Proprioception regulates how much force you need to use when completing tasks, such as peeling a boiled egg, without crushing it, holding a baby chick without squeezing too hard, and writing with a pen without ripping the paper.
Although all children are born with the capacity for healthy sensory integration, they must develop sensory integration by experiencing many physical challenges during childhood.
Children learn best through hands-on and meaningful play experiences – something that is significant or important to the specific individual. When children can make connections with something that interests them, they are far more likely to engage with all their senses. When their senses are engaged, they are strengthening their sensory skills. And strong sensory integration results in a higher incidence of learning.
The increase in how much time the school system expects children to sit is due to the expectations of teachers to fit in more and more curriculum at an earlier age. In fact, even kindergarteners are expected to sit for thirty minutes at a time at many schools. Teachers are under constant pressure to produce “results” in their students. By the end of kindergarten, children are expected to read, write, add, and subtract; if they don’t learn these skills, the children have failed, along with the teacher.
Busy routines leave little time for free pay outdoors – the type of play that rebalances them and gives them respite away from an unnecessarily demanding world.
Organized sports can be an okay way for kids to get exercise, but they should be a supplement to active free play. Sports should be the icing on the cake, not the cake, when it comes to providing an environment for kids to thrive developmentally.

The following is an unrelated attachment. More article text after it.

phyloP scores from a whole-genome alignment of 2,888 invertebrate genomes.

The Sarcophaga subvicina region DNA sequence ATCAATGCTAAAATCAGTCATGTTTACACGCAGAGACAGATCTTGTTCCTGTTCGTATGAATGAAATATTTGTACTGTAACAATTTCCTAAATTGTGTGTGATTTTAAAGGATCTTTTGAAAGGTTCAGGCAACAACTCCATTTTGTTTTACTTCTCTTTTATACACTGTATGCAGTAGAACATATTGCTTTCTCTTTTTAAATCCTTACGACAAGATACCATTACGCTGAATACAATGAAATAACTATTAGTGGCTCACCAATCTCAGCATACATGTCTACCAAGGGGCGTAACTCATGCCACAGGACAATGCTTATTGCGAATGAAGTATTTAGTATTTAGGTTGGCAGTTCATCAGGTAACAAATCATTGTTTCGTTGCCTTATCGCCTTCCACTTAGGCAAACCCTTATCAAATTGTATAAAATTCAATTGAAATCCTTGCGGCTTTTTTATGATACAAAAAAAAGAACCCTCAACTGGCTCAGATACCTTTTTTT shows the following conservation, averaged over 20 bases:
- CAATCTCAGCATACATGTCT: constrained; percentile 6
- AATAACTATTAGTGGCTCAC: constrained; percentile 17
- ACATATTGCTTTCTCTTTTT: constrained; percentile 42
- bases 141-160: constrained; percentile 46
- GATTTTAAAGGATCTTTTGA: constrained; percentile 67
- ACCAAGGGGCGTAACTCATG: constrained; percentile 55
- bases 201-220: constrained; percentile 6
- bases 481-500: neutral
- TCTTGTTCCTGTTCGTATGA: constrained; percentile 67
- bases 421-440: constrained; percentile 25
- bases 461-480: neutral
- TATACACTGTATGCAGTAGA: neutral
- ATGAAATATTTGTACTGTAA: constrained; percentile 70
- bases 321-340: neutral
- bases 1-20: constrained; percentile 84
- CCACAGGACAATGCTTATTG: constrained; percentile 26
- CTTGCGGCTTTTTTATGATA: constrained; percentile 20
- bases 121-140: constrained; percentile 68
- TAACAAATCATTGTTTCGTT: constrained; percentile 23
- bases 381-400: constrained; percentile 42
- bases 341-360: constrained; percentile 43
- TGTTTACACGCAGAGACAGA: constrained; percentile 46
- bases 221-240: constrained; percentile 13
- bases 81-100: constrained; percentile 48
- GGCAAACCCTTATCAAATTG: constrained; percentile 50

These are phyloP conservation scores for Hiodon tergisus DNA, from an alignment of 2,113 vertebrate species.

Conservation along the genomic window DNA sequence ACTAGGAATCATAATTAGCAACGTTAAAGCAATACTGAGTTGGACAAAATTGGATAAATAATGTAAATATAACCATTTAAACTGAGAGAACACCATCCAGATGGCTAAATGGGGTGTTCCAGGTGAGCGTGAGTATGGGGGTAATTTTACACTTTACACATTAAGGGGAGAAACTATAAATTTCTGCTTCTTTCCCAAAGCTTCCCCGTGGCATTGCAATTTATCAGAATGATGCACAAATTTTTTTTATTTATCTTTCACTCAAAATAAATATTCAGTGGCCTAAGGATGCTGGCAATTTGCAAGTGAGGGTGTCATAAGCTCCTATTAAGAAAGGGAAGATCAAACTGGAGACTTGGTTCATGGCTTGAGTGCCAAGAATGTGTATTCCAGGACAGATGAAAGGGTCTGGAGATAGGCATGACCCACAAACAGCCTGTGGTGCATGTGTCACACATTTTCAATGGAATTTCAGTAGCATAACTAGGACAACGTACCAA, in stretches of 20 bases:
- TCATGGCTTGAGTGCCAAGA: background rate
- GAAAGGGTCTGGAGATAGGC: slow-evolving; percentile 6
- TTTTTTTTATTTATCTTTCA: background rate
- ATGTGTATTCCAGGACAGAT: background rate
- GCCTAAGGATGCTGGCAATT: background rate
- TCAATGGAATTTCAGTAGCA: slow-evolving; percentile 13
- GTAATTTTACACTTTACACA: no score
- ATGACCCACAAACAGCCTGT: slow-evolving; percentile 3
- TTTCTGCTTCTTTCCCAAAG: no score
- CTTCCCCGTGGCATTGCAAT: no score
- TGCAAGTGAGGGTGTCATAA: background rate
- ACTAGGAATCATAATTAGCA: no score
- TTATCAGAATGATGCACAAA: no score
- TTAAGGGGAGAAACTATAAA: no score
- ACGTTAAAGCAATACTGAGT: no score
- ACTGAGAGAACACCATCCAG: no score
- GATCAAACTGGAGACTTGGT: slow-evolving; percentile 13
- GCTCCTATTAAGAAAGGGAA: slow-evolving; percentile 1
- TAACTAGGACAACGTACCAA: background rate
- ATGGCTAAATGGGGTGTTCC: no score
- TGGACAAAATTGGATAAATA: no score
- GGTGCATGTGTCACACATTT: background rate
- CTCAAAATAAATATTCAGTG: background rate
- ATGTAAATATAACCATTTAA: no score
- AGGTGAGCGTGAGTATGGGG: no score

Children need to experience failure which is necessary to develop the skills of persistence, control, and hard work.
Interpersonal intelligence needs to be learned through real-life experiences; it can’t be taught through textbooks or lectures.
The vestibular sense is necessary for attention, balance, eye control, and postural strength and more. Spinning in circles is one of the best activities to help children gain a good sense of body awareness. It basically establishes their center, or core. Until children have good awareness of where their center is, they will have trouble establishing a dominant side for writing and throwing, and coordinating the two sides of the body will be difficult. This is why it is important to allow your child to roll down hills and spin in circles just for fun.
The lymphatic system is vital for maintaining a healthy immune system. However, unlike the circulatory system, it doesn’t have a pump and moves only in one direction. This means it relies on the movement of our muscles and our diaphragm (muscle that aids deep breathing) to effectively replenish the system and get rid of toxins. If a lymph system becomes less active due to lack of movement, the body can be less protected against colds and illnesses.
Children in highly decorated classrooms are more distracted, spend more time off task, and demonstrate smaller learning gains when compared to when they were in classrooms with blank walls. Keeping things simple, as nature has already done for us, can assist with learning.